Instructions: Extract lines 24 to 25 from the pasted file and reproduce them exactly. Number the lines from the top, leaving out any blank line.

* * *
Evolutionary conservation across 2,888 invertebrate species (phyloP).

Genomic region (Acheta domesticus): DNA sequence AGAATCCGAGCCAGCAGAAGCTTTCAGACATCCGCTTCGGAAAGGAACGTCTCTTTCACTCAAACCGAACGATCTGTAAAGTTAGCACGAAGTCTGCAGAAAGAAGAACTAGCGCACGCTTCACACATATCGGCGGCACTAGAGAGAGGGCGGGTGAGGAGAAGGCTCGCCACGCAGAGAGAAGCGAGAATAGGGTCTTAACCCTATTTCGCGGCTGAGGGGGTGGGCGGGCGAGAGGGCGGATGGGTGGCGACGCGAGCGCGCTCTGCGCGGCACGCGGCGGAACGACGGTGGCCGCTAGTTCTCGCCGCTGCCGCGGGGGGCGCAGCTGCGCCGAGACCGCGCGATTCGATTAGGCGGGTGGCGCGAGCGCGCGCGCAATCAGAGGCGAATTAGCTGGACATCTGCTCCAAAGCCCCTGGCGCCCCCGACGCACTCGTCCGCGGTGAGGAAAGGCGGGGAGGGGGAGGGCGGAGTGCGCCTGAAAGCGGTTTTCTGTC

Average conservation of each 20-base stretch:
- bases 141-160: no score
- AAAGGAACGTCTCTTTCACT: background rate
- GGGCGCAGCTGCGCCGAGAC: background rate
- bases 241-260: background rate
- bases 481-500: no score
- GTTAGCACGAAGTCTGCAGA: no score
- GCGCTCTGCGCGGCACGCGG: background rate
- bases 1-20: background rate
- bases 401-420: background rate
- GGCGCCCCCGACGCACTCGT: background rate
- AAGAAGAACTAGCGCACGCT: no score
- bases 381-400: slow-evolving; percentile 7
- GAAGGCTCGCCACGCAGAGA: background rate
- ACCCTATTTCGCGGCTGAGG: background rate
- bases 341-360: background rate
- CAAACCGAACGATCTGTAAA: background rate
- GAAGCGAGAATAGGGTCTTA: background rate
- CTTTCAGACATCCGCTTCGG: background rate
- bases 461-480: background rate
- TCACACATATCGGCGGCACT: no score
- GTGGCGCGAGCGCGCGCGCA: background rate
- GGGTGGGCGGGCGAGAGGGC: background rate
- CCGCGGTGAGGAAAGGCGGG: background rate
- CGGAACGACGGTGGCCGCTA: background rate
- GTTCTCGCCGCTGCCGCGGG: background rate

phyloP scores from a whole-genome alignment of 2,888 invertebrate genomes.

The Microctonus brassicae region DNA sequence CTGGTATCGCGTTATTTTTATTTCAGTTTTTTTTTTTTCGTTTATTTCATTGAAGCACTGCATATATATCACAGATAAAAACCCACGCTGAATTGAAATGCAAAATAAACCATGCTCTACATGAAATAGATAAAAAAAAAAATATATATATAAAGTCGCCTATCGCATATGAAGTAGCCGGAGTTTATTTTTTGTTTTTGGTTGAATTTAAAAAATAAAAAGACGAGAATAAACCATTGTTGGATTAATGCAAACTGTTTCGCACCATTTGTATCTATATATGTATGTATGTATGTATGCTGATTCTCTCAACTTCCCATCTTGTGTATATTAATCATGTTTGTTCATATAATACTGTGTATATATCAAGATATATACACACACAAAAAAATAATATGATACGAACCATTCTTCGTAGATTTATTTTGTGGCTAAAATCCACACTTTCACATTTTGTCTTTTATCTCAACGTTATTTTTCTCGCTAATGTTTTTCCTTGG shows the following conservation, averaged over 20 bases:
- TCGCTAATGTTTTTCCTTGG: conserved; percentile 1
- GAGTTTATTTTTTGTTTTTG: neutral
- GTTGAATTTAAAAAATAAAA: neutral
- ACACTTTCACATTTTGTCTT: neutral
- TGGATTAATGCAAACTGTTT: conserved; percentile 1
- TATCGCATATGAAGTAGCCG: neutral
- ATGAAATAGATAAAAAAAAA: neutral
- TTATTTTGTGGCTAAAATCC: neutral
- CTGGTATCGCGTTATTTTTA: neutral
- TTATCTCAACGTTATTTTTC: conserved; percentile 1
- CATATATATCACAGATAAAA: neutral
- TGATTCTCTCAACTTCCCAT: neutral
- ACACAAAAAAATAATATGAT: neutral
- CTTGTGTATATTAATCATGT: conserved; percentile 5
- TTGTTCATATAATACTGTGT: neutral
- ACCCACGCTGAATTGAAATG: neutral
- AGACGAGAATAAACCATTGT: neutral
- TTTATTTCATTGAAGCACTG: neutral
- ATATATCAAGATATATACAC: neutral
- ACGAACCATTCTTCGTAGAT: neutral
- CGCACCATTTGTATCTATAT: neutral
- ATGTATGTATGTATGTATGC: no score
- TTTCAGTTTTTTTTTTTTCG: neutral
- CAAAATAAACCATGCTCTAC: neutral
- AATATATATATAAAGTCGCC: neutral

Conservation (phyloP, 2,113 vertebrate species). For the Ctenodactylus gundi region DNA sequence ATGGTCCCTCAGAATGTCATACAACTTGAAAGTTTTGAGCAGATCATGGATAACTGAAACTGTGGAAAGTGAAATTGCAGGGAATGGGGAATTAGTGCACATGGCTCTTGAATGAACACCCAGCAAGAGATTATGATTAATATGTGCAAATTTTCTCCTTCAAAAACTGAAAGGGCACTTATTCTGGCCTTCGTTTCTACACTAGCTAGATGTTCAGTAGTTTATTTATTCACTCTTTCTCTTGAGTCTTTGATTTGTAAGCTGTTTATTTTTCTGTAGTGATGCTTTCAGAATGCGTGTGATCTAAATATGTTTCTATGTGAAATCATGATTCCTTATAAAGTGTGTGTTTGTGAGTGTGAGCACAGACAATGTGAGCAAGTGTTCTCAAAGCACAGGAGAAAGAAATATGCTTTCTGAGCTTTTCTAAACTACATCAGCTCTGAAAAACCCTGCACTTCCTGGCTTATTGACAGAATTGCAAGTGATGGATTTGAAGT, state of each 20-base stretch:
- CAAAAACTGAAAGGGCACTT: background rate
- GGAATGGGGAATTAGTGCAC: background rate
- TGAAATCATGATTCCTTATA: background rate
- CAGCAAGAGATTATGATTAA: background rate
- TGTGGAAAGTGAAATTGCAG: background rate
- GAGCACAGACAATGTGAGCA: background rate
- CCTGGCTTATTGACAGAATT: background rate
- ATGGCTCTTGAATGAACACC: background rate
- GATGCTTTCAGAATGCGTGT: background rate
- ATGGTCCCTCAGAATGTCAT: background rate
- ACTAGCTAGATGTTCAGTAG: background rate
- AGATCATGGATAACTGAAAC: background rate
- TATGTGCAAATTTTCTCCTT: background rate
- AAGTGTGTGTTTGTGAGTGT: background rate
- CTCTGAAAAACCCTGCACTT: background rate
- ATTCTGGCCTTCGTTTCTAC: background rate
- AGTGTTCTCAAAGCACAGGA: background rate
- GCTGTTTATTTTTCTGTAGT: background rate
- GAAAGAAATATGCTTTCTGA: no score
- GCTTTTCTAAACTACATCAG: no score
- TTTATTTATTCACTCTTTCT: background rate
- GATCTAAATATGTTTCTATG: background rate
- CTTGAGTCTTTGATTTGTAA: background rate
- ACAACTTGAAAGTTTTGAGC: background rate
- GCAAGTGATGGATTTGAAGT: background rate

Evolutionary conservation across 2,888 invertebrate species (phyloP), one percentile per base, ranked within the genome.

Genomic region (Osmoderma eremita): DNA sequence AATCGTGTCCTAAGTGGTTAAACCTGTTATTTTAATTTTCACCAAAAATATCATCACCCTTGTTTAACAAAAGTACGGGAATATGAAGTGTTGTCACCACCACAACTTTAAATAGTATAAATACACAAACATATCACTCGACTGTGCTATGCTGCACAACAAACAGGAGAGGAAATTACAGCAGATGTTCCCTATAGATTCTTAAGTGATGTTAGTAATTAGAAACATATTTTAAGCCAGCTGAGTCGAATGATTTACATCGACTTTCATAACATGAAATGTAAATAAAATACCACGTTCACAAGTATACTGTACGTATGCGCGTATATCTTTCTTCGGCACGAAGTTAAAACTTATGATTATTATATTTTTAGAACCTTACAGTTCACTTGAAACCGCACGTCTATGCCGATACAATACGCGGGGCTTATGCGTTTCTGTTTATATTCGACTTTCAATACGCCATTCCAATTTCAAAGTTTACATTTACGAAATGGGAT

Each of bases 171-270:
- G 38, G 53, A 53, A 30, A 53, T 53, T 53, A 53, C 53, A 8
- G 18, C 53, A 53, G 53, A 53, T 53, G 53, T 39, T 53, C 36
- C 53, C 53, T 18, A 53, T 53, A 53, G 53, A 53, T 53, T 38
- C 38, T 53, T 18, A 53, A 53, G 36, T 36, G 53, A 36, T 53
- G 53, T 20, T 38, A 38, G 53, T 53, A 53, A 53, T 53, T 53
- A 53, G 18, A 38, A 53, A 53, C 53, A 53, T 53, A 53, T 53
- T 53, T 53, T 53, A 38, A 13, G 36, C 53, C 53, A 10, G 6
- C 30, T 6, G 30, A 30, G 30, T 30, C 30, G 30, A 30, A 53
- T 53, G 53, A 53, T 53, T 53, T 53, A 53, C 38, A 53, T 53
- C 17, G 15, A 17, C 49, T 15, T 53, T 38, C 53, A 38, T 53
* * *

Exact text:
- GTGGCGCGAGCGCGCGCGCA: background rate
- GGGTGGGCGGGCGAGAGGGC: background rate